Wednesday, August 25, 2010

Teddy Roosevelt and the Heat Wave of 1896

Jesus said, "truly I tell you, whoever gives you a cup of water to drink because you bear the name of Christ will by no means lose the reward.”
Mark 9:41

My grandmother Gibbs had a fondness for the Roosevelts, Teddy and Franklin. She remembered them both as great presidents. Teddy was president while she was in her teens, and Franklin while she was a young mother struggling through the depression. She respected and admired the later Roosevelt for his leadership through the crises of the depression and World War II, but it was clear that Teddy was the one who had really captured her imagination. Teddy Roosevelt was to Gramma Gibbs what John Kennedy was to my generation.

My own appreciation of Teddy Roosevelt grew when I was researching the Social Gospel movement and read about his commitment to turn Christian concern for the neighbor into social policy. When Roosevelt ran for President in 1904, the Republican Party Platform contained a plank, written by Walter Rauschenbusch, calling for the establishment of Social Security. He was a champion of the underdog and a relentless foe of monopolies. Beyond that, he was deeply committed to the practical implications of Christian faith. It was not enough to believe the Gospel. The real test was in living it out.

In his book, Hot Time in the Old Town, Edward Kohn recounts an important episode in Teddy Roosevelt’s rise to national prominence. In August of 1896, a 10-day heat wave settled over New York City and killed nearly 1,500 people, most of them poor people crowded into tenements. Roosevelt, then a New York Police Commissioner, described it in a letter to his sister, Anna: "The heated term was the worst and most fatal we have ever known. The death-rate trebled until it approached the ratio of a cholera epidemic; the horses died by the hundreds, so that it was impossible to remove their carcasses, and they added a genuine flavor of pestilence, and we had to distribute hundred of tons of ice from the station-houses to the people of the poorer precincts."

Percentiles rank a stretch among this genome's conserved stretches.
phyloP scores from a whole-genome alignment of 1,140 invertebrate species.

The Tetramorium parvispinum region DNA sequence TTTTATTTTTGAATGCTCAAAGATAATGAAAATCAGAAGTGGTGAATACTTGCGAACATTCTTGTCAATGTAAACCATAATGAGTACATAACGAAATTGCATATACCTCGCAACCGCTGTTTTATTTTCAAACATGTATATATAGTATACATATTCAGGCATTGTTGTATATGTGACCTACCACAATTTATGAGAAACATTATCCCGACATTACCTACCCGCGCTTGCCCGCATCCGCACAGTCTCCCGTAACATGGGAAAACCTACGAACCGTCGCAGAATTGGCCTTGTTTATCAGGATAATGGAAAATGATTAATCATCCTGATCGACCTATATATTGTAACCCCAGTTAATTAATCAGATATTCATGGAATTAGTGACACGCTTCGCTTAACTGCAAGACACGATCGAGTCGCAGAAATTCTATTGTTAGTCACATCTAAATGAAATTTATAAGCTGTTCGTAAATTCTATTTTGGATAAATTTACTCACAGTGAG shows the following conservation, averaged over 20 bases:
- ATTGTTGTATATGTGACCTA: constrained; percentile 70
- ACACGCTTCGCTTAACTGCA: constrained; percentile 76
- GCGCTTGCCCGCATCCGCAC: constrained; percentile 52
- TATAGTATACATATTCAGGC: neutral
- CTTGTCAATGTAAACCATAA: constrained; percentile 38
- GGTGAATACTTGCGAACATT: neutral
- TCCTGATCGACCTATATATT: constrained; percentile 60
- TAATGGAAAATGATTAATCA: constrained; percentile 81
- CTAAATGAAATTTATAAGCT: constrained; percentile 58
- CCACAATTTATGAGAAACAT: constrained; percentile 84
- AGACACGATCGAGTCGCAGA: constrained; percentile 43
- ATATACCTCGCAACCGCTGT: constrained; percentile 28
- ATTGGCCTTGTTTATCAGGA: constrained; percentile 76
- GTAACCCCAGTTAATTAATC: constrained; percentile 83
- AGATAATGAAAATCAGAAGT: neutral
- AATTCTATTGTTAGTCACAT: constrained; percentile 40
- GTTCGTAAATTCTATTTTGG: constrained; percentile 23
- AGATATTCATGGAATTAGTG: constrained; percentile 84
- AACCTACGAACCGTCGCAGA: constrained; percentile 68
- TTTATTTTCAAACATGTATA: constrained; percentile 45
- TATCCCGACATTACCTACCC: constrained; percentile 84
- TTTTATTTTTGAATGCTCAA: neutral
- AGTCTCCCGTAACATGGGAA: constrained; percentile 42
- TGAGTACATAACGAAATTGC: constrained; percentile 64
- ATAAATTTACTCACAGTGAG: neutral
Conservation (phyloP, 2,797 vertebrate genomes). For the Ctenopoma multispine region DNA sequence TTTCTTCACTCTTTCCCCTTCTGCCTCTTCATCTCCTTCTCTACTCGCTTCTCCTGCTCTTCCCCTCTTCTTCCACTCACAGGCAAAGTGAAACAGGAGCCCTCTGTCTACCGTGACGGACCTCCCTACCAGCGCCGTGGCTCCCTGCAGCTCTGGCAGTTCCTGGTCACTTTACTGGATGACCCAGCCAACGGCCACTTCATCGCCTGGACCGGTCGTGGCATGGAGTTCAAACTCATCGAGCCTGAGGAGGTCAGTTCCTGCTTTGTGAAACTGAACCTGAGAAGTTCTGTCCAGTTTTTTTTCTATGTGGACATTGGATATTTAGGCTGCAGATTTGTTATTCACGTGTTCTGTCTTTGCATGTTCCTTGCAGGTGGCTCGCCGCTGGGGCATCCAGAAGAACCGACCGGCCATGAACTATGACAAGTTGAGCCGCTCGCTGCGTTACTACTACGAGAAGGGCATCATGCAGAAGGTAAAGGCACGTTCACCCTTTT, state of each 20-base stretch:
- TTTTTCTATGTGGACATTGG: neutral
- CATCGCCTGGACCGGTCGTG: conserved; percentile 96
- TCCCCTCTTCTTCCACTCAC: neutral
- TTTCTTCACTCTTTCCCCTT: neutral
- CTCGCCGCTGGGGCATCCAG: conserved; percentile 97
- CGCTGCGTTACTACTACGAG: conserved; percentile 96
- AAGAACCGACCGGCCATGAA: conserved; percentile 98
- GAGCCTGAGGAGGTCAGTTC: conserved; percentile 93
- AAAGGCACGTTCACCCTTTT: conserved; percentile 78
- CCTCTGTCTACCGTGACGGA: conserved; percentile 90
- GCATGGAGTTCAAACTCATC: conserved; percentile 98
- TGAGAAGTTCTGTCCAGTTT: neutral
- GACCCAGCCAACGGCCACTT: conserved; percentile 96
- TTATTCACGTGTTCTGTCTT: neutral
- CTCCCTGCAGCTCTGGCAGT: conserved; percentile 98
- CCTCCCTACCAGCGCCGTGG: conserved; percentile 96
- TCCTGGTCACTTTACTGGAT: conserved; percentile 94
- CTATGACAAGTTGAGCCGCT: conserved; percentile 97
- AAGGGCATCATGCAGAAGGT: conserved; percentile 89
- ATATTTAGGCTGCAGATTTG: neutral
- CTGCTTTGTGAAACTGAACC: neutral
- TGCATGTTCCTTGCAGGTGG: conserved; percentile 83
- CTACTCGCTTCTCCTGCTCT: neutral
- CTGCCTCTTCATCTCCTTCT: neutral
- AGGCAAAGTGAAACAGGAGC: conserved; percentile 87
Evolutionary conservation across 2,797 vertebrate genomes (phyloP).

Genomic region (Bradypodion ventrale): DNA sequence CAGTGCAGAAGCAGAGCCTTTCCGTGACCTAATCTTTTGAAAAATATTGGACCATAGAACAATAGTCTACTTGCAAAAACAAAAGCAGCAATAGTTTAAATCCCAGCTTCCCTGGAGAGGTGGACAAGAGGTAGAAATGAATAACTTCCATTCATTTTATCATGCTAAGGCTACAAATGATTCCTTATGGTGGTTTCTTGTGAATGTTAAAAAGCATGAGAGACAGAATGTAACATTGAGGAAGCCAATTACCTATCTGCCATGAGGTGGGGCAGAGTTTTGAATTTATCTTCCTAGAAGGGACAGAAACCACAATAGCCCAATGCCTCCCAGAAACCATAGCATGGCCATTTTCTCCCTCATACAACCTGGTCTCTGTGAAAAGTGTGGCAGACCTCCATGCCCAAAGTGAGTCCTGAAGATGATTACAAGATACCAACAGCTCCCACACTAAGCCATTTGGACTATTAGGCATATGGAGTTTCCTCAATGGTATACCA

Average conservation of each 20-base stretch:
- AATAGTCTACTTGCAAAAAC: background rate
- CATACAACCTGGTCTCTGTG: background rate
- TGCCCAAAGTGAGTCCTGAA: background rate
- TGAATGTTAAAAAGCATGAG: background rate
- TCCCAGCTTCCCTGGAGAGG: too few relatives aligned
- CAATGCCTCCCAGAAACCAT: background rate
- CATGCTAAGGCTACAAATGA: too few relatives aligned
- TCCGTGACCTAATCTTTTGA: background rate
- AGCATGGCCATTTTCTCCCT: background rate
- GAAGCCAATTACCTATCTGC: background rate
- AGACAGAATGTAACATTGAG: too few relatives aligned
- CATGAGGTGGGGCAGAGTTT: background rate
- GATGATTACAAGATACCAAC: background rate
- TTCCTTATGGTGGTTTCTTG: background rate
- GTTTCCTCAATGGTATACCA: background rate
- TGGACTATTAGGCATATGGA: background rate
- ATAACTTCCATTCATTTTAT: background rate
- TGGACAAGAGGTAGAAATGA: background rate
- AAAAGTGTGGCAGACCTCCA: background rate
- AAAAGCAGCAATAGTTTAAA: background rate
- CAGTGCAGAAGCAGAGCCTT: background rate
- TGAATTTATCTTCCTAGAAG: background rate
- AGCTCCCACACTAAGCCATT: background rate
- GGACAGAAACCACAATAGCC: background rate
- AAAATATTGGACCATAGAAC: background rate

The final statement, according to Kohn, is the critical one:

“we had to distribute hundred of tons of ice from the station-houses to the people of the poorer precincts."

The idea that the government should help the poor was not widely accepted at that time. Roosevelt, the Police Commissioner, did what no one else had thought to do. He had ice distributed to the poor. And he personally supervised the distribution. Then he went into the poorest districts to see how the ice was being used. He saw mothers and fathers chipping pieces of ice to wrap in scarves and handkerchiefs to hold on the heads of overheated children and infants. Few American presidents have had as much direct personal contact with the urban poor as Teddy Roosevelt.

Like the other Social Gospel reformers, Roosevelt believed that the true greatness of America should be moral, rather than economic or military.

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